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Tarrant County Public Health Plans to Hire Staff to Address Racism and Social Justice

Tarrant County is continuing its focus on health equity and social justice issues with two new job openings within its public health department.

As part of its vaccination efforts, the county’s health department has emphasized racial equity in its distribution plans. 

Now, it is looking to hire two positions within the public health department: an Equity and Social Justice Specialist and an Equity and Social Justice Supervisor.

The two positions, funded by a grant, will “facilitate community outreach and health education activities covering a broad scope of equity and social justice issues.”

The responsibilities for these positions are broader than the traditionally understood responsibilities of the public health department to provide “services aimed at promoting, achieving and maintaining a healthy standard of living to all Tarrant County residents.”

The new equity and social justice staff members will be asked to focus on issues around “equity, social injustice, racial justice, anti-racism, COVID-19 disparities, and other health disparities and inequities” in the county.

During the COVID-19 pandemic, a movement grew to declare racism a public health crisis based on a reported disparate impact of the virus upon minority populations. 

The American Public Health Association asserts that “[r]acism is a longstanding systemic structure in this country that must be dismantled, through brutally honest conversations, policy changes and practices.”

The Centers for Disease Control and Prevention Director Rachelle Walensky agreed. 

“Racism is not just the discrimination against one group based on the color of their skin or their race or ethnicity, but the structural barriers that impact racial and ethnic groups differently to influence where a person lives, where they work, where their children play, and where they worship and gather in community,” she contended. “These social determinants of health have life-long negative effects on the mental and physical health of individuals in communities of color.”

In Texas, the Dallas County Commissioners Court, Harris County Commissioners Court, San Antonio City Council, and Austin City Council have declared racism a public health crisis. Tarrant County has not yet officially done so.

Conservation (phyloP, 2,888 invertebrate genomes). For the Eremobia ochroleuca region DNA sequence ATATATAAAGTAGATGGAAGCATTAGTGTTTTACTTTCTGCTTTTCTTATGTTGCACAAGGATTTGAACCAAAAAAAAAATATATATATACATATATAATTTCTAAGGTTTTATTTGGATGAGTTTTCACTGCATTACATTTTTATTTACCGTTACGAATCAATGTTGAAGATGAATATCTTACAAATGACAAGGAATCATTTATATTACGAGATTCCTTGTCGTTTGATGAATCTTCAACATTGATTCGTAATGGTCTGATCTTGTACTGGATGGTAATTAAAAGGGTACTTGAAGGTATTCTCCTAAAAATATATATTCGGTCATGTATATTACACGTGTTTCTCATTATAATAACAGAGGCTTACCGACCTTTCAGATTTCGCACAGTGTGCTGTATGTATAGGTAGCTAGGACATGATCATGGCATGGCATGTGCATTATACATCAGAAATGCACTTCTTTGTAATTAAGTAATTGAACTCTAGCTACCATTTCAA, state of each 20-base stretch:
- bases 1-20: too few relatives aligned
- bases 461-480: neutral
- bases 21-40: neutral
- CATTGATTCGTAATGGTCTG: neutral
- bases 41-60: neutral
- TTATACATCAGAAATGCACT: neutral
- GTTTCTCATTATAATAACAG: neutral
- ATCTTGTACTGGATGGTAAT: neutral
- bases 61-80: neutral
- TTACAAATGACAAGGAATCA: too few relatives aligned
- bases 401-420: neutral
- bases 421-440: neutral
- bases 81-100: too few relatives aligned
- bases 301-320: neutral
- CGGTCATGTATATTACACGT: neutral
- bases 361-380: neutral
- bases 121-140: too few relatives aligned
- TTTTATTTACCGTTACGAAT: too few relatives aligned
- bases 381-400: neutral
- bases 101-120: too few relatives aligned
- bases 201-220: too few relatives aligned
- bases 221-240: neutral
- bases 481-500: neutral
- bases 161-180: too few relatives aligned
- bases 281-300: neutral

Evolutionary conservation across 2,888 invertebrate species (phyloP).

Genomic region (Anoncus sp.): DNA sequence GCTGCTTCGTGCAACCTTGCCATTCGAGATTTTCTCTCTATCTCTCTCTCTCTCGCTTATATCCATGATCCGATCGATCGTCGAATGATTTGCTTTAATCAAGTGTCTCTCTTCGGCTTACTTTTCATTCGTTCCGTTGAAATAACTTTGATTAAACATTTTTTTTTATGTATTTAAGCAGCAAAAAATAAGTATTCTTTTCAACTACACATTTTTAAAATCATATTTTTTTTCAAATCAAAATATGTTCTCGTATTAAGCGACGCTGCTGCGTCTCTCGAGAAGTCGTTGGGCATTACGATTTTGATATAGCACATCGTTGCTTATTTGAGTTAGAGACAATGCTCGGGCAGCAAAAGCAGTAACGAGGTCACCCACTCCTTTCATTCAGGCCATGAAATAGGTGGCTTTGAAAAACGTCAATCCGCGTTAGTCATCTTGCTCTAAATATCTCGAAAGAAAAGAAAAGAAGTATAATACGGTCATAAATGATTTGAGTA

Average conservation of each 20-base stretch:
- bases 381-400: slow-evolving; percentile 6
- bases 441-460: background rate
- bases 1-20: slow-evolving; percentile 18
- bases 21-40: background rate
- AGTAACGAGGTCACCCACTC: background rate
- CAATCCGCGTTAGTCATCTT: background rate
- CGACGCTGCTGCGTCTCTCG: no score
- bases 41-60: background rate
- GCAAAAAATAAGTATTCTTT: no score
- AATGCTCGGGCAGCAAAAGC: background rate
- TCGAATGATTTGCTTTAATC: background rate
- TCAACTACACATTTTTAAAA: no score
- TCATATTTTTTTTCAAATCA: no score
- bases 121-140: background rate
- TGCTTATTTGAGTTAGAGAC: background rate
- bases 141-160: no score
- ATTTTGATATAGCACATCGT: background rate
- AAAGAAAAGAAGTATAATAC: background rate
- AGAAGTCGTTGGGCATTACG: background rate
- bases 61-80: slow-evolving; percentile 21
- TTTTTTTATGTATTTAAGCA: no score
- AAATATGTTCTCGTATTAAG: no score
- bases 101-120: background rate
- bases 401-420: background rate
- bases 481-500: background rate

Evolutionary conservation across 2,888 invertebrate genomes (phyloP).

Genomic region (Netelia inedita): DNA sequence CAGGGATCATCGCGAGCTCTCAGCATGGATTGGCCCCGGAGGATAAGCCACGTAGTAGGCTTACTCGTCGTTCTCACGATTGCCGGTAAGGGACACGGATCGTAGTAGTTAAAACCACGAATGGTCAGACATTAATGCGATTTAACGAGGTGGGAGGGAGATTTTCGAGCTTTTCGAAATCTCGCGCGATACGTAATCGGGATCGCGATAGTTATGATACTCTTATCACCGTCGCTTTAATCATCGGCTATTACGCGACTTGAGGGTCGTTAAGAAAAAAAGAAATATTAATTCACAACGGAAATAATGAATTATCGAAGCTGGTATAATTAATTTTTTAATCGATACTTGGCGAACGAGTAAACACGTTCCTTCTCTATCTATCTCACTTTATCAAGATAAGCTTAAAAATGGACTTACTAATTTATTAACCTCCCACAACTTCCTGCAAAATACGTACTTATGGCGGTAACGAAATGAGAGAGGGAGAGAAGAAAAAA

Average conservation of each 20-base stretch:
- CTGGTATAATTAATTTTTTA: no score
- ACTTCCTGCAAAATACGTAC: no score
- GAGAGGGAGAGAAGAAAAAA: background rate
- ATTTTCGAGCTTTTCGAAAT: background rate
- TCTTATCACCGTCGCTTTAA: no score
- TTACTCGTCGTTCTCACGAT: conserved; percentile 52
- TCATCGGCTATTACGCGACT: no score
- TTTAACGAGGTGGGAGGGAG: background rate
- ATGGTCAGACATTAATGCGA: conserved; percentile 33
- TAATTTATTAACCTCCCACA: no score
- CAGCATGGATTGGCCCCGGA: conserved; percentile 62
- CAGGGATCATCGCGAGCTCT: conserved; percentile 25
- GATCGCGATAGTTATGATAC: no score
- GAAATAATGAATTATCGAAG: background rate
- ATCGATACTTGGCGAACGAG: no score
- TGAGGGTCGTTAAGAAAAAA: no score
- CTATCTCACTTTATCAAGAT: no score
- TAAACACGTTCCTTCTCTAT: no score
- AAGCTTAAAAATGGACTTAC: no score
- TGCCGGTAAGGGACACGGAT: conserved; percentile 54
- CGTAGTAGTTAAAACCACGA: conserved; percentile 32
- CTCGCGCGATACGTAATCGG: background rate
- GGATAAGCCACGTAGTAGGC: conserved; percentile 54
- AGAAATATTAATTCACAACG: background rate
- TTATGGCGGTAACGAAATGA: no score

However, critics of this movement to declare racism a public health crisis say that statistics show that over time no disparate impact of COVID-19 on minorities was detected. 

The movement has its roots in critical race theory (CRT) which sees disparities as racism in social structures. 

Other skeptics argue that differentiations based on race in health considerations are not helpful. 

Connor Harris of the Manhattan Institute wrote that race is not “illusory or unrelated to genetics, but that delineations of racial categories are somewhat arbitrary and can differ between societies…[the] no-causes-but-racism doctrine may stymie valuable research and lead doctors to make bad decisions for minority patients.” 

“Unfortunately, critical race theory has already begun to corrupt not just research but routine medical practice,” Harris continued.

He also cites an article published in the Journal of the American Medical Association which determined that some of the disproportionate impacts on minority populations were related to a nasal gene expression found in black individuals. 

This week, the Tarrant County Commissioners Court also approved a contract to pay two speakers to address the Health Equity Alliance of Tarrant County regarding equity issues.

Jennifer Minor, a nurse clinical coordinator with Methodist Mansfield Medical Center, will address racial equity and justice work in community and hospital settings while psychologist Susan Wolfe will speak to the audience about incorporating principles of justice and equity with parents, families, and communities.

Tarrant County Public Health did not respond to requests for comment.

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